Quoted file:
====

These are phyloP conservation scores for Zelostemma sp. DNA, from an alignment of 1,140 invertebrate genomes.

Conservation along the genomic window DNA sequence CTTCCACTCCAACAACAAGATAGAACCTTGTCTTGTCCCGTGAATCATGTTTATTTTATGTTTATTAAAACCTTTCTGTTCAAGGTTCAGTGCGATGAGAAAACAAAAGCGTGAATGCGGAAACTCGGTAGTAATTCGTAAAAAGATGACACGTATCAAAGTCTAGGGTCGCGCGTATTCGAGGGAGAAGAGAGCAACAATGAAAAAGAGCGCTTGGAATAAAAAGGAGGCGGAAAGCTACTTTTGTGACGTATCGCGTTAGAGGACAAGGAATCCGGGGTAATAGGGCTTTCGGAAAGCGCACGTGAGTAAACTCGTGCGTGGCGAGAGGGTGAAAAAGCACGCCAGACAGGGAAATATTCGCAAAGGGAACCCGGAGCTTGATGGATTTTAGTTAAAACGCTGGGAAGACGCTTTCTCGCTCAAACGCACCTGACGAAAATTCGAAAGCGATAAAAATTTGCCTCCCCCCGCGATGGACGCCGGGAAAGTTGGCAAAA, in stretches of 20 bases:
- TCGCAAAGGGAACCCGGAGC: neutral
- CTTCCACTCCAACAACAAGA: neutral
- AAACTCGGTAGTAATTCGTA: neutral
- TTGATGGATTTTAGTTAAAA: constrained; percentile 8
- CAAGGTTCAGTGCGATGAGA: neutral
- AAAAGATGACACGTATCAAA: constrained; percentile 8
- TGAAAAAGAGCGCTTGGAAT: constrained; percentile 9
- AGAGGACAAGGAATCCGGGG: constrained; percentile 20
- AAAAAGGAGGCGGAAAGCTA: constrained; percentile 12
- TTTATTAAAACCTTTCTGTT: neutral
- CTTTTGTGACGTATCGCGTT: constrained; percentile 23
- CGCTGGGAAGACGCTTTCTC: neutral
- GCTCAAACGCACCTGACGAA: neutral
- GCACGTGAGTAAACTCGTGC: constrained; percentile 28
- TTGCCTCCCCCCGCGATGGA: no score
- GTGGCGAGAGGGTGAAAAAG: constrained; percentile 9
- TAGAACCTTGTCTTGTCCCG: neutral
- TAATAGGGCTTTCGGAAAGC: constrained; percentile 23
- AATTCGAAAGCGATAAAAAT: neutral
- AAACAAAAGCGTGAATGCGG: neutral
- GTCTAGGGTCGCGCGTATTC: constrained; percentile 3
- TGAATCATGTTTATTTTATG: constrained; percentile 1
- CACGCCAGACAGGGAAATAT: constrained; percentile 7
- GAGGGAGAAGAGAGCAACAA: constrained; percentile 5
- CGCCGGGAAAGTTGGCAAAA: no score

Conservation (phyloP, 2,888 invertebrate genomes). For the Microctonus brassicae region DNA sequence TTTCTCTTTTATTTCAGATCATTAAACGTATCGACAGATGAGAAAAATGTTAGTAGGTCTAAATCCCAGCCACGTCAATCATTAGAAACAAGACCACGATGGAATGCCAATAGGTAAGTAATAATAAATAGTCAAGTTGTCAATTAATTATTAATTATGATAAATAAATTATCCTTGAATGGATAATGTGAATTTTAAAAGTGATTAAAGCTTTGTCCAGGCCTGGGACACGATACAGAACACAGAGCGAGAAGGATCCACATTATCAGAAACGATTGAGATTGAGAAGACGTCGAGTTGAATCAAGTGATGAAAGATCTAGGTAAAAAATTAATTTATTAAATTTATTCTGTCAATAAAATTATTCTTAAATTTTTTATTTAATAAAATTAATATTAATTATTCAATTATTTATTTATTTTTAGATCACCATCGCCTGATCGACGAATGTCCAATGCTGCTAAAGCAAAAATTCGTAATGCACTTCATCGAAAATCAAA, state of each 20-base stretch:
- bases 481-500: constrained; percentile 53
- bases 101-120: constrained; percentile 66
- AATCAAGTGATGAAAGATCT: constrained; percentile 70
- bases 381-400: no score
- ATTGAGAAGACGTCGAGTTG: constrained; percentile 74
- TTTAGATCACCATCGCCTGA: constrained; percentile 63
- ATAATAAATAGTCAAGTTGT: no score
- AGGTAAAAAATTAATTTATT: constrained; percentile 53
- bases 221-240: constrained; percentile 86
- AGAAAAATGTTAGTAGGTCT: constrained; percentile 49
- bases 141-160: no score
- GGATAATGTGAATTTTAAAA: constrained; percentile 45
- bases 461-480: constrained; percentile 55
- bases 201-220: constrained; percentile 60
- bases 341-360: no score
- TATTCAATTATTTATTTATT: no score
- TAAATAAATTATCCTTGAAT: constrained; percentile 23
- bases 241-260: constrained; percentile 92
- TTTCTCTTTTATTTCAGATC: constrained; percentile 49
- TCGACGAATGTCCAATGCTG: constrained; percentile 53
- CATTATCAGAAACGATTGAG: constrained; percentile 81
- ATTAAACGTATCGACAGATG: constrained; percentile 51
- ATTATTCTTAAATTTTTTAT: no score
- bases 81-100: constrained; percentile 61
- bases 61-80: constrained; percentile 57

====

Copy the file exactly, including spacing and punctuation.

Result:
These are phyloP conservation scores for Zelostemma sp. DNA, from an alignment of 1,140 invertebrate genomes.

Conservation along the genomic window DNA sequence CTTCCACTCCAACAACAAGATAGAACCTTGTCTTGTCCCGTGAATCATGTTTATTTTATGTTTATTAAAACCTTTCTGTTCAAGGTTCAGTGCGATGAGAAAACAAAAGCGTGAATGCGGAAACTCGGTAGTAATTCGTAAAAAGATGACACGTATCAAAGTCTAGGGTCGCGCGTATTCGAGGGAGAAGAGAGCAACAATGAAAAAGAGCGCTTGGAATAAAAAGGAGGCGGAAAGCTACTTTTGTGACGTATCGCGTTAGAGGACAAGGAATCCGGGGTAATAGGGCTTTCGGAAAGCGCACGTGAGTAAACTCGTGCGTGGCGAGAGGGTGAAAAAGCACGCCAGACAGGGAAATATTCGCAAAGGGAACCCGGAGCTTGATGGATTTTAGTTAAAACGCTGGGAAGACGCTTTCTCGCTCAAACGCACCTGACGAAAATTCGAAAGCGATAAAAATTTGCCTCCCCCCGCGATGGACGCCGGGAAAGTTGGCAAAA, in stretches of 20 bases:
- TCGCAAAGGGAACCCGGAGC: neutral
- CTTCCACTCCAACAACAAGA: neutral
- AAACTCGGTAGTAATTCGTA: neutral
- TTGATGGATTTTAGTTAAAA: constrained; percentile 8
- CAAGGTTCAGTGCGATGAGA: neutral
- AAAAGATGACACGTATCAAA: constrained; percentile 8
- TGAAAAAGAGCGCTTGGAAT: constrained; percentile 9
- AGAGGACAAGGAATCCGGGG: constrained; percentile 20
- AAAAAGGAGGCGGAAAGCTA: constrained; percentile 12
- TTTATTAAAACCTTTCTGTT: neutral
- CTTTTGTGACGTATCGCGTT: constrained; percentile 23
- CGCTGGGAAGACGCTTTCTC: neutral
- GCTCAAACGCACCTGACGAA: neutral
- GCACGTGAGTAAACTCGTGC: constrained; percentile 28
- TTGCCTCCCCCCGCGATGGA: no score
- GTGGCGAGAGGGTGAAAAAG: constrained; percentile 9
- TAGAACCTTGTCTTGTCCCG: neutral
- TAATAGGGCTTTCGGAAAGC: constrained; percentile 23
- AATTCGAAAGCGATAAAAAT: neutral
- AAACAAAAGCGTGAATGCGG: neutral
- GTCTAGGGTCGCGCGTATTC: constrained; percentile 3
- TGAATCATGTTTATTTTATG: constrained; percentile 1
- CACGCCAGACAGGGAAATAT: constrained; percentile 7
- GAGGGAGAAGAGAGCAACAA: constrained; percentile 5
- CGCCGGGAAAGTTGGCAAAA: no score

Conservation (phyloP, 2,888 invertebrate genomes). For the Microctonus brassicae region DNA sequence TTTCTCTTTTATTTCAGATCATTAAACGTATCGACAGATGAGAAAAATGTTAGTAGGTCTAAATCCCAGCCACGTCAATCATTAGAAACAAGACCACGATGGAATGCCAATAGGTAAGTAATAATAAATAGTCAAGTTGTCAATTAATTATTAATTATGATAAATAAATTATCCTTGAATGGATAATGTGAATTTTAAAAGTGATTAAAGCTTTGTCCAGGCCTGGGACACGATACAGAACACAGAGCGAGAAGGATCCACATTATCAGAAACGATTGAGATTGAGAAGACGTCGAGTTGAATCAAGTGATGAAAGATCTAGGTAAAAAATTAATTTATTAAATTTATTCTGTCAATAAAATTATTCTTAAATTTTTTATTTAATAAAATTAATATTAATTATTCAATTATTTATTTATTTTTAGATCACCATCGCCTGATCGACGAATGTCCAATGCTGCTAAAGCAAAAATTCGTAATGCACTTCATCGAAAATCAAA, state of each 20-base stretch:
- bases 481-500: constrained; percentile 53
- bases 101-120: constrained; percentile 66
- AATCAAGTGATGAAAGATCT: constrained; percentile 70
- bases 381-400: no score
- ATTGAGAAGACGTCGAGTTG: constrained; percentile 74
- TTTAGATCACCATCGCCTGA: constrained; percentile 63
- ATAATAAATAGTCAAGTTGT: no score
- AGGTAAAAAATTAATTTATT: constrained; percentile 53
- bases 221-240: constrained; percentile 86
- AGAAAAATGTTAGTAGGTCT: constrained; percentile 49
- bases 141-160: no score
- GGATAATGTGAATTTTAAAA: constrained; percentile 45
- bases 461-480: constrained; percentile 55
- bases 201-220: constrained; percentile 60
- bases 341-360: no score
- TATTCAATTATTTATTTATT: no score
- TAAATAAATTATCCTTGAAT: constrained; percentile 23
- bases 241-260: constrained; percentile 92
- TTTCTCTTTTATTTCAGATC: constrained; percentile 49
- TCGACGAATGTCCAATGCTG: constrained; percentile 53
- CATTATCAGAAACGATTGAG: constrained; percentile 81
- ATTAAACGTATCGACAGATG: constrained; percentile 51
- ATTATTCTTAAATTTTTTAT: no score
- bases 81-100: constrained; percentile 61
- bases 61-80: constrained; percentile 57